Martin Walton, a captain with the Lunenburg and district volunteer fire department, and a handful of other first-response colleagues, helped create a new registered charity to alleviate the monetary burden on individual firefighters and their families dealing with sickness or personal life-changing medical emergencies.
The Nova Scotia Firefighters Benevolent Fund (NSFBF) provides financial support to firefighters and their families in times of acute crisis. The Canada Revenue Agency told LighthouseNOW the NSFBF is registered under the category of the relief of poverty, with the purpose of relieving poverty by providing basic necessities of life to firefighters and their families who are in need.
"We were sitting around discussing various fire service issues, and the topic of rural firefighters having to spend hours on the road travelling to medical appointments in the city came up. We talked it over and, being a group of empathetic guys, we decided to do something to make it easier for firefighters and their families. Here we are, more than a year later, and [it's] a reality." Walton, the NSFBF president, told LighthouseNOW in an email.
Although many firefighters are covered by the provincial workers compensation, there may be times where funds are needed urgently or when coverage is lacking or non-existent.
"For many men and women, this meant covering the cost of these unexpected out-of-pocket expenses," Walton explained.
"Dealing with health issues is challenging enough without the added worry of how you are going to pay for fuel, parking, meals and other costs incurred travelling to appointments or treatments at Halifax area hospitals. Some firefighters in Cape Breton, for instance, are on the road for more than 10 hours, round trip. Winter road conditions can exacerbate this already stressful situation."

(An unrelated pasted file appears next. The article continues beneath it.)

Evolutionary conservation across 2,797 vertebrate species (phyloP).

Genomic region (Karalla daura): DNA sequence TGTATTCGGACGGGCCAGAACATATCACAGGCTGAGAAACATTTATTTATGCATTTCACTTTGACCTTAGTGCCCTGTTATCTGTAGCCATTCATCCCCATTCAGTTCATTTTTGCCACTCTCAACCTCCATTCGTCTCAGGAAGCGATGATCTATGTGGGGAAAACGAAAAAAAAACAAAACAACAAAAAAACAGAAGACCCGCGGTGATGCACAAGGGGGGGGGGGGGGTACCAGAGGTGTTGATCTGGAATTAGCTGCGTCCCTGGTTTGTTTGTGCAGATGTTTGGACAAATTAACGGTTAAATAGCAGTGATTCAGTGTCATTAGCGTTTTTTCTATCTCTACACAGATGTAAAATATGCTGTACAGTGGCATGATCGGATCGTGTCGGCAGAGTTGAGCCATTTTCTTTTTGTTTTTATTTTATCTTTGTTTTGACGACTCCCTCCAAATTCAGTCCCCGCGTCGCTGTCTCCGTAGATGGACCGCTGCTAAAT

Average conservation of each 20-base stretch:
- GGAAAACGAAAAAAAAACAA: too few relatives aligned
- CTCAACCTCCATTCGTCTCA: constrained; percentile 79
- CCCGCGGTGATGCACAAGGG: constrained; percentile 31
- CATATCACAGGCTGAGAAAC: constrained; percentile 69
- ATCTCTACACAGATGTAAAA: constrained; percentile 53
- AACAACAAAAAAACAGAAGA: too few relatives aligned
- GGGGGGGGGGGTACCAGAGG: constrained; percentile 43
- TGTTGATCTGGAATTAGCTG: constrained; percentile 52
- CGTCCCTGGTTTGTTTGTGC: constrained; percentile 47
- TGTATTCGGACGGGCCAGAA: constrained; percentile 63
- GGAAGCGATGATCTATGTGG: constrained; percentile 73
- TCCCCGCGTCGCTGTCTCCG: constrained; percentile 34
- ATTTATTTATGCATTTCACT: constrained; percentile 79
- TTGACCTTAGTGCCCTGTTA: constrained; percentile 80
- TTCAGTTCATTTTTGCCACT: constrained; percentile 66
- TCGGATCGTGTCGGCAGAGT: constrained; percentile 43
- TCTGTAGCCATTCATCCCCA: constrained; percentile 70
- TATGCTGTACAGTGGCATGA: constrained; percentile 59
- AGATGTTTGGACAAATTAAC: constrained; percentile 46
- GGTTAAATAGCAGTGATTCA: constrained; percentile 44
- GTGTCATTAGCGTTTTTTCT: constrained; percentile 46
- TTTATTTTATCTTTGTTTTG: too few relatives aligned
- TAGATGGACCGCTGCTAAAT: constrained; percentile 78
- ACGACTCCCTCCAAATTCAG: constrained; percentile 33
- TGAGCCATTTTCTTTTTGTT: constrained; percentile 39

Walton, along with Dave Robb, the deputy fire chief in Lunenburg, Bridgewater's deputy fire chief Andy Wentzell, Dayspring volunteer firefighter Peter Simpson, and Will Brooks, a founder and past president of the Canadian Fallen Firefighters Foundation, are members of the NSFBF founding board of directors. A disbursement committee will consider requests for funding - and amounts - based on specific criteria.
To learn more, and how to donate, check out https://sites.google.com/nsfbf.com/home/our-mission on the internet.
"Our goal is to provide financial assistance to as many firefighters in need as possible, so fundraising becomes a crucial component of our work going forward. We appeal to community-minded people across Nova Scotia to consider donating," Walton said.
Sylvie Branch, a spokeswoman for the Canada Revenue Agency, suggested registering a charity takes a lot of work. It's "a comprehensive process, which includes in-depth research and analysis of an organization's structure and mode of operation," she told LighthouseNOW in an email. "This process is a critical component of safeguarding the integrity of the charitable sector in Canada."
South Shore-St. Margaret's MP Bernadette Jordan was delighted to hear about a charity born in her riding.
"My sincere congratulations to the team," she said in a statement released to LighthouseNOW by her office. "Thank you to Martin Walton ... and founders for your hard work. You make our community proud."
On a personal level, Walton said, it's rewarding and humbling to be able to help fellow firefighters in a meaningful way.
"Seeing [them] in need is a heartbreaking thing. We are quite good at fundraising for our communities, but often not for ourselves."